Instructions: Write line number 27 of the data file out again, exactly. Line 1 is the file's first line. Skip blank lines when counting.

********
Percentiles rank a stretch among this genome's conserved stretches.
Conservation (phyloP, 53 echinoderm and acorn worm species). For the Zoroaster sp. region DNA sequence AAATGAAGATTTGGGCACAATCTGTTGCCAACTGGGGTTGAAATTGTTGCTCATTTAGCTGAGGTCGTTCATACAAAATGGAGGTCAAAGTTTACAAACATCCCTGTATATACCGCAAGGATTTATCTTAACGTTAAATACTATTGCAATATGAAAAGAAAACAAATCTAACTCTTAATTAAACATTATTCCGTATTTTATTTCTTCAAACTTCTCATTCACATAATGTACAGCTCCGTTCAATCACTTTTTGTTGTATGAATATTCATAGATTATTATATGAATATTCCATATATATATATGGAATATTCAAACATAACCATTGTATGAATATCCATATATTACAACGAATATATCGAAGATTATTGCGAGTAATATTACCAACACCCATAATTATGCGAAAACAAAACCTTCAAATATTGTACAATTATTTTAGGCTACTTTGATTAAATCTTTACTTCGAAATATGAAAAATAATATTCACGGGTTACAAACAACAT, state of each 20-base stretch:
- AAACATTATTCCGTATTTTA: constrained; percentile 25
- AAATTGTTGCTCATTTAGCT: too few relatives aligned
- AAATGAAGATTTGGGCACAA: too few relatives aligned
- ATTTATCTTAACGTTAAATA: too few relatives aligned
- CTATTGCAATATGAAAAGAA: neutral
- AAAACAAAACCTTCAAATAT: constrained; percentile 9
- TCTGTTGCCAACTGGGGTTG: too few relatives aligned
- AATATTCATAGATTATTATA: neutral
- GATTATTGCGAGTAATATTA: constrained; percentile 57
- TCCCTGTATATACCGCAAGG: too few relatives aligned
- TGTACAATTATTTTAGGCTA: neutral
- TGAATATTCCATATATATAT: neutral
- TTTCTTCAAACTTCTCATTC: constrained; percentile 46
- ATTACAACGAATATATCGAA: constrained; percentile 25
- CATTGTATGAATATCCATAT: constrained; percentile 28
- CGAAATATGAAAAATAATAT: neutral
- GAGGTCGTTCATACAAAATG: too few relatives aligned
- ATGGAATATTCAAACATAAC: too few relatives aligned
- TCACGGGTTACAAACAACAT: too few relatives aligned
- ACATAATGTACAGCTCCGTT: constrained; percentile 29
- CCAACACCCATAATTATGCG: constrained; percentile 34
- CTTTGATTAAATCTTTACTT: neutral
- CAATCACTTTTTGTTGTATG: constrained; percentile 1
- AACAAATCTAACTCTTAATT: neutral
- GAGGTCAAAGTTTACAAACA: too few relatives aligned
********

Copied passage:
- GAGGTCAAAGTTTACAAACA: too few relatives aligned